Braves spring training: Day 2
FEB 16, 2013 2:34p ET
Four Workout Observations
1. The infield practice portion was an exercise in casual precision. At some point during drill work, the shortstops fielded five consecutive hard-ball grounders from first-base coach Terry Pendleton — on the ever-tricky short hop.
2. The JUGS machine that generates fly balls to the outfielders apparently has a "lost in the clouds" setting. I counted at least three balls that momentarily got lost in the blue-gray skies that hovered above Champion Stadium.
3. Catching prospect Christian Bethancourt crushed the first homer during batting practice, launching a ball over the center field wall (immediately to the right of the "400" sign).
The slick-fielding Bethancourt has made improvements in recent years, cutting down the high strikeout rates from 2010 and 2011 and boosting his rep as a decent threat for double-digit steals. But the 21-year-old catcher still needs to develop more consistency with plate discipline and power numbers while garnering more experience calling games from behind the plate — the same for any young backstop.
These progressions will likely occur at Double-A Mississippi or Triple-A Gwinnett from April to August. Baseball America currently has Bethancourt tabbed as the Braves' No. 3 prospect.
4. B.J. Upton smashed one batting practice ball to the very top of the big hill beyond the left-field wall. On the very next pitch, he laced a ball off the wall in right field.
Within seconds of entering the main corridor of the Braves' clubhouse, you notice that B.J. and Justin Upton conveniently share the same space, in the form of adjacent lockers (Down the right-hand side, the lockers for Freddie Freeman, Dan Uggla, Gerald Laird and Andrelton Simmons can also be found).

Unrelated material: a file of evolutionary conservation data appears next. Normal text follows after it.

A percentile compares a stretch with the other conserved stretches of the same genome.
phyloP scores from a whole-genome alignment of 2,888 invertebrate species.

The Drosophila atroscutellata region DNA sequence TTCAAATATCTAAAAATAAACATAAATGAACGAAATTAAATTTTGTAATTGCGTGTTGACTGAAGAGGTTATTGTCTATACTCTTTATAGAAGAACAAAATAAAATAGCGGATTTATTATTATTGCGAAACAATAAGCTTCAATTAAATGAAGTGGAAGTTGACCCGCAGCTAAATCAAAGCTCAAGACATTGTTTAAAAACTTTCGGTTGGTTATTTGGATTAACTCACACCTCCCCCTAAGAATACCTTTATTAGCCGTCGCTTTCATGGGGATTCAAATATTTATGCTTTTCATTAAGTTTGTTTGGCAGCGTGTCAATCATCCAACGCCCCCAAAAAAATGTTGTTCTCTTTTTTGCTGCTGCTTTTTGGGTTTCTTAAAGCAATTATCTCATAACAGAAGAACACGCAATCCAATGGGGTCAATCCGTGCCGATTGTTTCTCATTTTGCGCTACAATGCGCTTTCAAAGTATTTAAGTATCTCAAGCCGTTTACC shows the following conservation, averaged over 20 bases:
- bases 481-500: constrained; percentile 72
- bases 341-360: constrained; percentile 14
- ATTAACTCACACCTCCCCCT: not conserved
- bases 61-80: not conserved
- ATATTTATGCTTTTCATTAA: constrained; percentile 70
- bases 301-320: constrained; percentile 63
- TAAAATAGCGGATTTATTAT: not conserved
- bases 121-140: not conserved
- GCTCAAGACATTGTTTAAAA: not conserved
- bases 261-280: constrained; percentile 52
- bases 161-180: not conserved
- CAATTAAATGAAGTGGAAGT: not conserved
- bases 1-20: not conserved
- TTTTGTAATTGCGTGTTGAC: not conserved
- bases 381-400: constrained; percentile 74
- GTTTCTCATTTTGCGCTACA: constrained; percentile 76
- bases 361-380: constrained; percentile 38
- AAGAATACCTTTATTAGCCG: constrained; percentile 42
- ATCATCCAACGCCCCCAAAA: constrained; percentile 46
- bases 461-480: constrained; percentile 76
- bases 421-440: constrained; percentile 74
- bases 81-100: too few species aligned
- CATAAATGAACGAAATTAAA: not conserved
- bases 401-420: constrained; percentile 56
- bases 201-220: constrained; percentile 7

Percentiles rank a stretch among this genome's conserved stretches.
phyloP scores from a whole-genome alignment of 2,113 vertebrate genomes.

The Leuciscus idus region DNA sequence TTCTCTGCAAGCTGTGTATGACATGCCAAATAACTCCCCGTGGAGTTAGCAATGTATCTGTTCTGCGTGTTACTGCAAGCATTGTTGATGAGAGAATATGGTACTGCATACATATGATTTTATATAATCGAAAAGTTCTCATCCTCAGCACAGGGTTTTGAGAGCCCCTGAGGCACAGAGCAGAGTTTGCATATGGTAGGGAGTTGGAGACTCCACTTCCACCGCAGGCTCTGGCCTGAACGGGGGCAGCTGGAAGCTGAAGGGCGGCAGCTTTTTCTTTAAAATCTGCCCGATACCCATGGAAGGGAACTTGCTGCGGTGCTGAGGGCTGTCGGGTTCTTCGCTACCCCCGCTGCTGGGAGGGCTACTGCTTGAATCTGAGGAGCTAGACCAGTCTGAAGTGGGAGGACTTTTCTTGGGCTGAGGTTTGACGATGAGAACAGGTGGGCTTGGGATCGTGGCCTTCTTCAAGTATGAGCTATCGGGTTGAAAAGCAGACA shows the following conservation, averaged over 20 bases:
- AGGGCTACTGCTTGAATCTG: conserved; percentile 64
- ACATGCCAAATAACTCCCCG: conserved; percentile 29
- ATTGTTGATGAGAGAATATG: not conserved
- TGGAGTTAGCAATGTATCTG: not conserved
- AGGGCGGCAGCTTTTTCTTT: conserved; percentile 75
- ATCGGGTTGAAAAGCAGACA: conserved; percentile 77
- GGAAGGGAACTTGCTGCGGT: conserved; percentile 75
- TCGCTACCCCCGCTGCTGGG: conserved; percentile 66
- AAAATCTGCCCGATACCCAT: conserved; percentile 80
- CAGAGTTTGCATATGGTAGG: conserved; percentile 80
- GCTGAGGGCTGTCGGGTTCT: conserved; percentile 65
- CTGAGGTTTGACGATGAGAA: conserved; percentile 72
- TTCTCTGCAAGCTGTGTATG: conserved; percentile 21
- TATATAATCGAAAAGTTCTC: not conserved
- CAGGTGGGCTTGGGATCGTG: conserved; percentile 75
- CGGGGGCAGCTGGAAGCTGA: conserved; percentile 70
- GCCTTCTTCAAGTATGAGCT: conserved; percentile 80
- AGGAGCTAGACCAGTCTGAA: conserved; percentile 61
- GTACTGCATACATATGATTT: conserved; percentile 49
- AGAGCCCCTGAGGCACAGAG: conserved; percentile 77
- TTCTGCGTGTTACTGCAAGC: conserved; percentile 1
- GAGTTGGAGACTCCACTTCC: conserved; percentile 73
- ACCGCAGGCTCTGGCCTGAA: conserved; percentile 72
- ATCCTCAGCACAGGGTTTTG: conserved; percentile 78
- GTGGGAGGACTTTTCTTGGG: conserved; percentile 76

There are stark physical differences between the Uptons: At 6-foot-3, B.J. has the athletic frame of a center fielder, of course. But he also could pass for a point guard in the NBA or soccer dynamo on some European futbol club. On the other hand, Justin, with his broad shoulders and filled-out frame, actually looks like the older sibling — even though B.J. carries that honor by three years and four days.
Nevertheless, it's easy to see how Justin has the physical tools to belt 40 homers and 40 doubles in the same season — if not this year.
Which leads us to this ...
With the Diamondbacks in 2009 and '11, Justin Upton accounted for an average of 29.5 homers, 87 RBI, 95 runs, 20.5 steals and a stellar .294 batting average. Throw in strong marks with on-base percentage (.367) and slugging (.530) for those odd-numbered campaigns, and Upton could be primed for a bounce-back breakout in 2013.
As such, he'll likely be a Round 3 or 4 pick in 12-team roto drafts next month — down from last year's Round 1 or 2 price tag, making him an excellent value.
For NFL training camps, the majority of interviews take place outside, just a few feet from the practice field and just seconds after the morning session.
On one hand, the players are exhausted from the workout. On the other, by complying to media obligations outdoors, they won't be subjected to the act of getting dressed in a sweat-filled room with credentialed, but essentially random people milling around the confined area. Basically, it's a win-win for all parties.
For baseball though, especially in non-MLB facilities, players sometimes have to talk over — or through — a horde of reporters and cameras to spark conversations with fellow teammates. It can be awkward sometimes.